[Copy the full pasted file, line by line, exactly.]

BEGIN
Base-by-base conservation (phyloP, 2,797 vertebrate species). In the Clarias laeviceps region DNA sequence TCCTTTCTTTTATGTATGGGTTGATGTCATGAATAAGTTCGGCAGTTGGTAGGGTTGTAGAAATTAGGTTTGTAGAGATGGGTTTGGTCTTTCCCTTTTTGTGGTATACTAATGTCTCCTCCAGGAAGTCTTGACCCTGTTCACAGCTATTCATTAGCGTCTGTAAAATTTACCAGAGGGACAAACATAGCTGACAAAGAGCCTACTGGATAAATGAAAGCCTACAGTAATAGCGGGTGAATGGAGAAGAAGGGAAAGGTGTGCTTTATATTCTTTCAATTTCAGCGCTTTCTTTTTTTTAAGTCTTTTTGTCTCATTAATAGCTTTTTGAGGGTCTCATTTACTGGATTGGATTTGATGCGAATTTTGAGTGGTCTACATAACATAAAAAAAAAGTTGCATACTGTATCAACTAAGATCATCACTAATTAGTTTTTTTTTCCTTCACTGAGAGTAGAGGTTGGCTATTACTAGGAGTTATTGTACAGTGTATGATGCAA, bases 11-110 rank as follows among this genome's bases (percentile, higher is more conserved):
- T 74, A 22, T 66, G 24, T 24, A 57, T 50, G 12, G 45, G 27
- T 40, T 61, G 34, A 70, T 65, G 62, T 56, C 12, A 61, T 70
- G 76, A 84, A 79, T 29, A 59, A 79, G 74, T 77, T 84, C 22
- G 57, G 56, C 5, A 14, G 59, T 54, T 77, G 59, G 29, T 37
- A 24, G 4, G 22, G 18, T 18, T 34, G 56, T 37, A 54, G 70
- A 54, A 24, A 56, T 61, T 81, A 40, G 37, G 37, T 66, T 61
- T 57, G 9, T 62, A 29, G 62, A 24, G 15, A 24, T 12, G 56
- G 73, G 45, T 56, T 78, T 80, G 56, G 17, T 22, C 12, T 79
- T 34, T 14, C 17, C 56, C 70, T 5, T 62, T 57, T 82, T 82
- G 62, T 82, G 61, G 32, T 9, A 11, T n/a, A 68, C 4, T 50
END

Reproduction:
Base-by-base conservation (phyloP, 2,797 vertebrate species). In the Clarias laeviceps region DNA sequence TCCTTTCTTTTATGTATGGGTTGATGTCATGAATAAGTTCGGCAGTTGGTAGGGTTGTAGAAATTAGGTTTGTAGAGATGGGTTTGGTCTTTCCCTTTTTGTGGTATACTAATGTCTCCTCCAGGAAGTCTTGACCCTGTTCACAGCTATTCATTAGCGTCTGTAAAATTTACCAGAGGGACAAACATAGCTGACAAAGAGCCTACTGGATAAATGAAAGCCTACAGTAATAGCGGGTGAATGGAGAAGAAGGGAAAGGTGTGCTTTATATTCTTTCAATTTCAGCGCTTTCTTTTTTTTAAGTCTTTTTGTCTCATTAATAGCTTTTTGAGGGTCTCATTTACTGGATTGGATTTGATGCGAATTTTGAGTGGTCTACATAACATAAAAAAAAAGTTGCATACTGTATCAACTAAGATCATCACTAATTAGTTTTTTTTTCCTTCACTGAGAGTAGAGGTTGGCTATTACTAGGAGTTATTGTACAGTGTATGATGCAA, bases 11-110 rank as follows among this genome's bases (percentile, higher is more conserved):
- T 74, A 22, T 66, G 24, T 24, A 57, T 50, G 12, G 45, G 27
- T 40, T 61, G 34, A 70, T 65, G 62, T 56, C 12, A 61, T 70
- G 76, A 84, A 79, T 29, A 59, A 79, G 74, T 77, T 84, C 22
- G 57, G 56, C 5, A 14, G 59, T 54, T 77, G 59, G 29, T 37
- A 24, G 4, G 22, G 18, T 18, T 34, G 56, T 37, A 54, G 70
- A 54, A 24, A 56, T 61, T 81, A 40, G 37, G 37, T 66, T 61
- T 57, G 9, T 62, A 29, G 62, A 24, G 15, A 24, T 12, G 56
- G 73, G 45, T 56, T 78, T 80, G 56, G 17, T 22, C 12, T 79
- T 34, T 14, C 17, C 56, C 70, T 5, T 62, T 57, T 82, T 82
- G 62, T 82, G 61, G 32, T 9, A 11, T n/a, A 68, C 4, T 50